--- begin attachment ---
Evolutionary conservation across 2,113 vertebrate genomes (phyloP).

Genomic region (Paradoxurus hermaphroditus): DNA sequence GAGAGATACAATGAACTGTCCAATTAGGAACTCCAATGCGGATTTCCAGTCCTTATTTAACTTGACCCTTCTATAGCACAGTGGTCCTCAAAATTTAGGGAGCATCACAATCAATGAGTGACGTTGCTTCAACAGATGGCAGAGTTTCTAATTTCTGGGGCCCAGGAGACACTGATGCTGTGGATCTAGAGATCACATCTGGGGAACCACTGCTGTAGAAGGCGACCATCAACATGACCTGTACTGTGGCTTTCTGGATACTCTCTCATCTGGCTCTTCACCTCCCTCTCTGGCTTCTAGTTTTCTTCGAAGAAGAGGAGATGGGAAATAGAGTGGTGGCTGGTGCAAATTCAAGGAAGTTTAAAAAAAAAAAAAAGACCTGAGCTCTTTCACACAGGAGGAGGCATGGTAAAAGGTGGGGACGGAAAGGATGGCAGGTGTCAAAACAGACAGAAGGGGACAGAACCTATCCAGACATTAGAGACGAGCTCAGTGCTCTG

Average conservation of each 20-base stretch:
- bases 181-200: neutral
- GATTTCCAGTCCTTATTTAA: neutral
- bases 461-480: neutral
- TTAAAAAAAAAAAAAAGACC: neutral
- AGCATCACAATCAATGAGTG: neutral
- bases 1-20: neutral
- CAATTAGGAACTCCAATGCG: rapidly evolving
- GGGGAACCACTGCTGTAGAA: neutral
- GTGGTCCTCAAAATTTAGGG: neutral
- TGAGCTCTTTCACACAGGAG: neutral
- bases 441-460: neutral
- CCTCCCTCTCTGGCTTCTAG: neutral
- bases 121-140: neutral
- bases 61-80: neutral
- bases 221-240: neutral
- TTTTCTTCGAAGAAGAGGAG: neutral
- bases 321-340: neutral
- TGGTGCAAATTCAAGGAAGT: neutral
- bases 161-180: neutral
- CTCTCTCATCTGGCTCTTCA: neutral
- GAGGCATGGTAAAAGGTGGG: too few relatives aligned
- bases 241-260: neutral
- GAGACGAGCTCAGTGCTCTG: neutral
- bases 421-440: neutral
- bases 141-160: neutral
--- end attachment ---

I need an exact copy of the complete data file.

Evolutionary conservation across 2,113 vertebrate genomes (phyloP).

Genomic region (Paradoxurus hermaphroditus): DNA sequence GAGAGATACAATGAACTGTCCAATTAGGAACTCCAATGCGGATTTCCAGTCCTTATTTAACTTGACCCTTCTATAGCACAGTGGTCCTCAAAATTTAGGGAGCATCACAATCAATGAGTGACGTTGCTTCAACAGATGGCAGAGTTTCTAATTTCTGGGGCCCAGGAGACACTGATGCTGTGGATCTAGAGATCACATCTGGGGAACCACTGCTGTAGAAGGCGACCATCAACATGACCTGTACTGTGGCTTTCTGGATACTCTCTCATCTGGCTCTTCACCTCCCTCTCTGGCTTCTAGTTTTCTTCGAAGAAGAGGAGATGGGAAATAGAGTGGTGGCTGGTGCAAATTCAAGGAAGTTTAAAAAAAAAAAAAAGACCTGAGCTCTTTCACACAGGAGGAGGCATGGTAAAAGGTGGGGACGGAAAGGATGGCAGGTGTCAAAACAGACAGAAGGGGACAGAACCTATCCAGACATTAGAGACGAGCTCAGTGCTCTG

Average conservation of each 20-base stretch:
- bases 181-200: neutral
- GATTTCCAGTCCTTATTTAA: neutral
- bases 461-480: neutral
- TTAAAAAAAAAAAAAAGACC: neutral
- AGCATCACAATCAATGAGTG: neutral
- bases 1-20: neutral
- CAATTAGGAACTCCAATGCG: rapidly evolving
- GGGGAACCACTGCTGTAGAA: neutral
- GTGGTCCTCAAAATTTAGGG: neutral
- TGAGCTCTTTCACACAGGAG: neutral
- bases 441-460: neutral
- CCTCCCTCTCTGGCTTCTAG: neutral
- bases 121-140: neutral
- bases 61-80: neutral
- bases 221-240: neutral
- TTTTCTTCGAAGAAGAGGAG: neutral
- bases 321-340: neutral
- TGGTGCAAATTCAAGGAAGT: neutral
- bases 161-180: neutral
- CTCTCTCATCTGGCTCTTCA: neutral
- GAGGCATGGTAAAAGGTGGG: too few relatives aligned
- bases 241-260: neutral
- GAGACGAGCTCAGTGCTCTG: neutral
- bases 421-440: neutral
- bases 141-160: neutral